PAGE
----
“I am demonstrating the issue in relation to water just to show you where populism ends. We need €6.6bn and now the working man and woman is going to have to pay for everything and that is wrong. The working man and woman has had enough. I am sick and tired of workers paying over the odds and that is where I am going to focus all my political energies for the foreseeable future. It is where I am going to focus in on because the Labour Party represents working people. We need to keep our eye on that into the future.”

          1. Harry Molloy

            I don’t know about the figure to be honest, but do know it’s billions rather than hundreds of millions and that his points above are correct.

            There were rightly concerns about the efficiency of Irish water itself, which were worth protesting, but this craic of never paying for water is short sighted and wrong.

          2. classter

            Obviously estimating a figure like that is prone to all sorts of uncertainties – population growth, spatial variations in development, changes to construction costs, unforseen technical challenges etc. – so there are various figures ‘floating’ around, developed by state agencies, IW etc.

            Engineers Ireland gives a figure to address all known water deficits of €13bn.

            There are some horrifying facts out there. 48% of treated water is leaked, operational costs PRIOR to Irish Water being twice those in the UK, tens of thousands undergoing boil notices at any one time, dozens of locations discharging raw sewage, no resilience or capacity for growth in large population areas etc.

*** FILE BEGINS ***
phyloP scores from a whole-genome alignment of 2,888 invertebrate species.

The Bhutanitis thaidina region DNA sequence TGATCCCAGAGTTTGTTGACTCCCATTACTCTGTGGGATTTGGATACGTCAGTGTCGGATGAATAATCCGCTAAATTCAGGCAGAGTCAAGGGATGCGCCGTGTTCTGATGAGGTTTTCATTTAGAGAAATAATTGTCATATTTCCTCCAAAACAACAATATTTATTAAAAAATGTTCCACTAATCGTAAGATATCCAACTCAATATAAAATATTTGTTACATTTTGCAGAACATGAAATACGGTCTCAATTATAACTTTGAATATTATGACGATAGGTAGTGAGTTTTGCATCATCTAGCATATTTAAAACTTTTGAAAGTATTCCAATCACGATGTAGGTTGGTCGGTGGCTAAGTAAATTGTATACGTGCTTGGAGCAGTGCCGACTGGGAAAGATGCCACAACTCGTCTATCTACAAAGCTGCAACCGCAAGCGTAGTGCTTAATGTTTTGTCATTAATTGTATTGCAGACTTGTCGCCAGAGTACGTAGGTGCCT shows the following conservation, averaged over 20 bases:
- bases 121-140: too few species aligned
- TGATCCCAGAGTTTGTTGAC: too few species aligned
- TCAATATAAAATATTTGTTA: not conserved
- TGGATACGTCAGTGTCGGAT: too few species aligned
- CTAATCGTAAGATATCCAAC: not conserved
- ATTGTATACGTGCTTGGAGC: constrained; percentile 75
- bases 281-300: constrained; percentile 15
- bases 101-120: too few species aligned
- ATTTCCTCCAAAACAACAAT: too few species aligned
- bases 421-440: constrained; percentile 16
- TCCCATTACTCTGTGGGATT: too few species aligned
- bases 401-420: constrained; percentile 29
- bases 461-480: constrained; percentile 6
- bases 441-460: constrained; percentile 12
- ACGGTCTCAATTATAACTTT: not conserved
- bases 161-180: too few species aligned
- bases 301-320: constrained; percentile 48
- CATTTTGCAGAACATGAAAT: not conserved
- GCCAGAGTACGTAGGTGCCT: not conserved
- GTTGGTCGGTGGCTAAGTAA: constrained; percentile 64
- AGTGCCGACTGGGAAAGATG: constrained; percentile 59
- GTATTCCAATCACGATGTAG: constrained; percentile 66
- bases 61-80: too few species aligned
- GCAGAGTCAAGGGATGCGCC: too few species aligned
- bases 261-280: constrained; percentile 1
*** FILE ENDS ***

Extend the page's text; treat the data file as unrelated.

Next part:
In that context €6.6bn does not seem an unreasonably large estimate

      1. Richard Pound

        Utter rubbish…Kelly is a liar. His brother will benefit from water privatisation, & all he cares about is his own greed. BS all you want but Kelly is a corrupt liar.

        1. classter

          Kelly may be a liar & he may be greedy.
          Many politicians & indeed many humans are.

          Is he wrong here though? Can you point out which aspects you actually disagree with?

          1. Richard Pound

            He is completely wrong. Everything he says is a lie. You know it & everyone knows it. It’s about water privatisation. Stop pretending it’s not. People have woken up to scummy corrupt politicians in this country.

      2. Daisy Chainsaw

        It’s a bit like someone trying to sell you a clapped out banger on the promise that they’ll fix it up like new after you hand over your money. Half a billion has already been diverted from LPT to Irish Water and for what? It funds a billing scheme, not any water infrastructure.

      3. 15p

        said it already, but pay attention…

        The international merchant banks want Ireland to have water changes so they make billions from interest and investment in privatized water supply and their shills are in Irish mainstream media, the Government, the EU institutions and any influential institution.

        The Troika loan had water charges written into it, not because it was seen as an efficient tax base but because it would require private merchant bank investment and guess who advised the Government on that loan? Goldman Sachs and Rothschilds who are heavily invested in water treatment and supply around the world.

        This is about the theft of public resources by international investors. Nothing else.